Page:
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A CurtainUp Review
Their redevelopment project of homes and shops such as Whole Foods, runs into snags —- personal and financial. The most obvious obstacle being "Elder" Joseph Barlow, who would like to be thought of as a doddering old fool, but is in fact as crazy as a fox. As Barlow, Frederick Strother, who has worked for many years on Washington's stages, turns in his best performance to date. His comic timing is perfect. A large man, who towers over the actors he is tormenting with his wily ways, Strother is funny. And clever. And purposeful. His challenges to Wilks (convincingly played by Walter Coppage) and Hicks (Kim Sullivan, whose charm makes you understand how he trumps the questionable morals of his deals) belie his appearance. No fool he; he's as sharp as a tack.
Rounding out the ensemble, fine tuned by director Ron Himes, are the hard-driving but not hard-hearted Deidra LaWan Starnes as Mame Wilks, Harmond's politically ambitious wife, dressed (by Reggie Ray) most appropriately in suits that say she means business; Erik Kilpatrick as Sterling Johnson, the orphan who got into trouble, became an odd job man, and in spite of or maybe because of living hand-to-mouth, maintains a sense of right and wrong. He is the conscience of the piece.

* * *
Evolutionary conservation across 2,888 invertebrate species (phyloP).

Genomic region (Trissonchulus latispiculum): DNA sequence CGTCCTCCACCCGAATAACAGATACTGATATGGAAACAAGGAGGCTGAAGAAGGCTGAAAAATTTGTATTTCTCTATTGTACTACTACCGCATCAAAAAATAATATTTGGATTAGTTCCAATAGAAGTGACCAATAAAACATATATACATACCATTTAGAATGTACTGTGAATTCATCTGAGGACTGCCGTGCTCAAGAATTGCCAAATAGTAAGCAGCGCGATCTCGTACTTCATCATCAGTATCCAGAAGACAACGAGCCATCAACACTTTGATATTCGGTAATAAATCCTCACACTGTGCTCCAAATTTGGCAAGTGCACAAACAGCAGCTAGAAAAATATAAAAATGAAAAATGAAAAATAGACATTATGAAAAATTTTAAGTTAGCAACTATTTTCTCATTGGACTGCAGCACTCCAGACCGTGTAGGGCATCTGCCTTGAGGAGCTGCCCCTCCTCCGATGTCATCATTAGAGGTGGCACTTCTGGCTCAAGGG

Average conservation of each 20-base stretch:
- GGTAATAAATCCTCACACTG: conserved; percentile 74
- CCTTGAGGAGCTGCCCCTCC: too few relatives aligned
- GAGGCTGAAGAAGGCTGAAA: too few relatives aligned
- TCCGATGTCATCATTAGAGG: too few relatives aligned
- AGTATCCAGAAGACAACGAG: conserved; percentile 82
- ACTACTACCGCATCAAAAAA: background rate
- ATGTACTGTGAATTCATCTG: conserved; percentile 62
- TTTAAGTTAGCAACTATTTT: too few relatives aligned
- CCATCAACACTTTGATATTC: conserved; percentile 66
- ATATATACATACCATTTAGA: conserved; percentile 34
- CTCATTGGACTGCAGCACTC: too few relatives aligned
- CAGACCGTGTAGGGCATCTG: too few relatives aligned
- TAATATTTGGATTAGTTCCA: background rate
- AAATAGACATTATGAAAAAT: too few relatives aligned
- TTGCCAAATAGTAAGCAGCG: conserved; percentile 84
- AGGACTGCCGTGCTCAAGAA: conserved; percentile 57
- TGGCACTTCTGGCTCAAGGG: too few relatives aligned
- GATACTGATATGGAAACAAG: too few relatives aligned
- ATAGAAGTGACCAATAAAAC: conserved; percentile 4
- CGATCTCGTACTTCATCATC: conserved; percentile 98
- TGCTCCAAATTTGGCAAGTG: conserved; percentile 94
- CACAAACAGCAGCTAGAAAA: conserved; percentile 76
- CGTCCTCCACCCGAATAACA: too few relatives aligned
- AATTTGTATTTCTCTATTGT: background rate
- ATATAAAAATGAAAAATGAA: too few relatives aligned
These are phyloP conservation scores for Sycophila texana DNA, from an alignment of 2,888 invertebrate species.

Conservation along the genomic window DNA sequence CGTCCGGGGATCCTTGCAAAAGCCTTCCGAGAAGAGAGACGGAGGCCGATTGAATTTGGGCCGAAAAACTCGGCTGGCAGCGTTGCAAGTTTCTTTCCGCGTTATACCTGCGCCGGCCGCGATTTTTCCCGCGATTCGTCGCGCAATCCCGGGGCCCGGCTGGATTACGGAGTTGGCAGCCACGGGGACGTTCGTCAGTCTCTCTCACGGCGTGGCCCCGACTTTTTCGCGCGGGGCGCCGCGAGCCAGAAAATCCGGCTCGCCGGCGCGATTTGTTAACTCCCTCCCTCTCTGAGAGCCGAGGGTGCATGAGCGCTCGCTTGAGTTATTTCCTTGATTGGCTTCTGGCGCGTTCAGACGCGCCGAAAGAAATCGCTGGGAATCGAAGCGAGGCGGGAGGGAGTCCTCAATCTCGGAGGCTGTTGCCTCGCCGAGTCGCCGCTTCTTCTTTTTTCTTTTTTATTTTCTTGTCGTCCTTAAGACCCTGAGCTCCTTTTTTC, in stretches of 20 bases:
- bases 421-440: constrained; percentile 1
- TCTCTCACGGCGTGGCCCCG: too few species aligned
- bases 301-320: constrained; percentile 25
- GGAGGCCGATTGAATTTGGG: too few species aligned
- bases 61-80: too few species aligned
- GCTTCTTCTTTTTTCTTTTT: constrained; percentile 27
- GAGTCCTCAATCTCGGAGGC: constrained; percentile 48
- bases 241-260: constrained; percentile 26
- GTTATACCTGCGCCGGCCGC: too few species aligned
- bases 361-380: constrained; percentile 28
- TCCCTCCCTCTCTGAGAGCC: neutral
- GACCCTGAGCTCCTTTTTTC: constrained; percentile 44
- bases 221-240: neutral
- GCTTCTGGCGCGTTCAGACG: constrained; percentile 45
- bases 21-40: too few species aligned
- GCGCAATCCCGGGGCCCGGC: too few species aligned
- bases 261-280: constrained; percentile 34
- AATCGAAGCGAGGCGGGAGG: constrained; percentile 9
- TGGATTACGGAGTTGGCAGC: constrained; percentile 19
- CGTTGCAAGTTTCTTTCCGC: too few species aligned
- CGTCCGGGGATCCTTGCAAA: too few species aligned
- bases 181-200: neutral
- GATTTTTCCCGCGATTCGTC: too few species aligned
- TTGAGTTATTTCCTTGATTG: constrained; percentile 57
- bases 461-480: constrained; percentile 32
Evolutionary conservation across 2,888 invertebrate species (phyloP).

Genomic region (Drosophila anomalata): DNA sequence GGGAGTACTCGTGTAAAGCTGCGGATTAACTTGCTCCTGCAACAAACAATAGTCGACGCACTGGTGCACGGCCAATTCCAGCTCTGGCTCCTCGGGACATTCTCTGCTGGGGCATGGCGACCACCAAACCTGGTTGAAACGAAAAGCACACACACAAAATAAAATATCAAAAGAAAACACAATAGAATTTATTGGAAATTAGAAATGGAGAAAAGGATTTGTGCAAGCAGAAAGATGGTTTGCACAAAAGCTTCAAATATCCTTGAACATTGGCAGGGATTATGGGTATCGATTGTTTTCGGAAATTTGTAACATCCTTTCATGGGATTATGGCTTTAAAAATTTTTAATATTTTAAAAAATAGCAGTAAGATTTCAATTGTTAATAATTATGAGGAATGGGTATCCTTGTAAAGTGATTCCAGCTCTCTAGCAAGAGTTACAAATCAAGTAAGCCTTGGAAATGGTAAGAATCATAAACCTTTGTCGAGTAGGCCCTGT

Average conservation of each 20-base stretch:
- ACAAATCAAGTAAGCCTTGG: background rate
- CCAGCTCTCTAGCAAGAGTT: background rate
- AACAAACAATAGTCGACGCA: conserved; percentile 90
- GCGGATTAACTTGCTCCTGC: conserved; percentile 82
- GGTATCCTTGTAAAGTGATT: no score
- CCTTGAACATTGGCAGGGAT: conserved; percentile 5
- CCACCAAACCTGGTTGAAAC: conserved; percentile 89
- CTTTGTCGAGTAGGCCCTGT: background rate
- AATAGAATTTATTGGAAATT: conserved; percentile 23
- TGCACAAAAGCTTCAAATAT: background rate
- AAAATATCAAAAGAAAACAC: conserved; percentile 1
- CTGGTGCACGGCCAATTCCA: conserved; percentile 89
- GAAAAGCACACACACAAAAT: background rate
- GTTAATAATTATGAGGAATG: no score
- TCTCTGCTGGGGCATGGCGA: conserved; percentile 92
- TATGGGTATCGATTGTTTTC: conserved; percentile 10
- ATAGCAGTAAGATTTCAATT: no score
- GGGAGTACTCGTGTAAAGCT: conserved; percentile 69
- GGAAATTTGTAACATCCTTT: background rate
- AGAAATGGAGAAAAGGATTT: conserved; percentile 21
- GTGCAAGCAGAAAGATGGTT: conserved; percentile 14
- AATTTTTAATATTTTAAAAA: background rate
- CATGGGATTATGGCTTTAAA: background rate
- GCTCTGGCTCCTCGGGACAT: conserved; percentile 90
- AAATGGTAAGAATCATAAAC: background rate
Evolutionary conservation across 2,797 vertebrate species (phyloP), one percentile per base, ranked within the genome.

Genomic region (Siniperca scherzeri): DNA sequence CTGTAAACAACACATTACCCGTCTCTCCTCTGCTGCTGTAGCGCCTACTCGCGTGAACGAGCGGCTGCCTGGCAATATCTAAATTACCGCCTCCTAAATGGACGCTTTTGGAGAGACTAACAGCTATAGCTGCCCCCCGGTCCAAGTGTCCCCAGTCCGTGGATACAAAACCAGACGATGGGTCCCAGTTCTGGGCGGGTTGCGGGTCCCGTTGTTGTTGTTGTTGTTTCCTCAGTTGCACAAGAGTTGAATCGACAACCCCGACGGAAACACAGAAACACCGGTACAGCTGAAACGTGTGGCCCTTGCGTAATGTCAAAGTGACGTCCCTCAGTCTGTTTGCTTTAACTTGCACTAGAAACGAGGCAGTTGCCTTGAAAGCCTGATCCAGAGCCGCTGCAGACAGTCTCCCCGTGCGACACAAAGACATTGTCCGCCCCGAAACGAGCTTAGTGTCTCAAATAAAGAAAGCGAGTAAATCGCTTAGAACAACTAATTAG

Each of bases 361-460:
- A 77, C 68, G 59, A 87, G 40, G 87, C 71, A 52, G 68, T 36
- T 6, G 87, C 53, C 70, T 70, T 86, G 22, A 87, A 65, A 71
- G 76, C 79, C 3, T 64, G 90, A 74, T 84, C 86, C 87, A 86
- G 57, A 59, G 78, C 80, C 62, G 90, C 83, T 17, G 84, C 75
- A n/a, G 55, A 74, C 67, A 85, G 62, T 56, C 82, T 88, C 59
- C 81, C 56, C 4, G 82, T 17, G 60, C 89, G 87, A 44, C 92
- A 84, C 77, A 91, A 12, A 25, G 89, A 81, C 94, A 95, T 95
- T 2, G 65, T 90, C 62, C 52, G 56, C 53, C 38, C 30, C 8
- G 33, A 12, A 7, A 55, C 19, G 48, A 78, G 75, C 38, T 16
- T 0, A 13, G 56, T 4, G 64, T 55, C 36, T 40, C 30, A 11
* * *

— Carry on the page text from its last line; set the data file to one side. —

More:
For those of us who find most of August Wilson's work too talky and repetitious, Radio Golf is an eye-opener. Although the second act drags a bit, this otherwise excellent production takes you into the conflicts of socio-economic standing, of morals, of ambition and the lack of it within the African-American community.
To see Radio Golf at Washington's Studio Theatre on 14th Street, NW. is particularly poignant. After Martin Luther King was shot in 1968, the area was burned down by its hurt and angry residents. Its fate for the next two decades was what the "blight" referred to in the play. Thirty years ago, a theater troupe headed by Joy Zinoman moved in. Partly thanks to that theater's pioneering spirit in terms of real estate, 14th Street today is one of the city's most vibrant, multi-culti neighborhoods. Upscale ethnic restaurants, furniture stores, million dollar condos, and Whole Foods are neighbors to the 4-stage Studio Theatre, sometimes called the Zinoplex.
Editor's Note: For more about August Wilson, with links to other productions of Radio Golf we've reviewed, as well as his other plays, see our new August Wilson backgrounder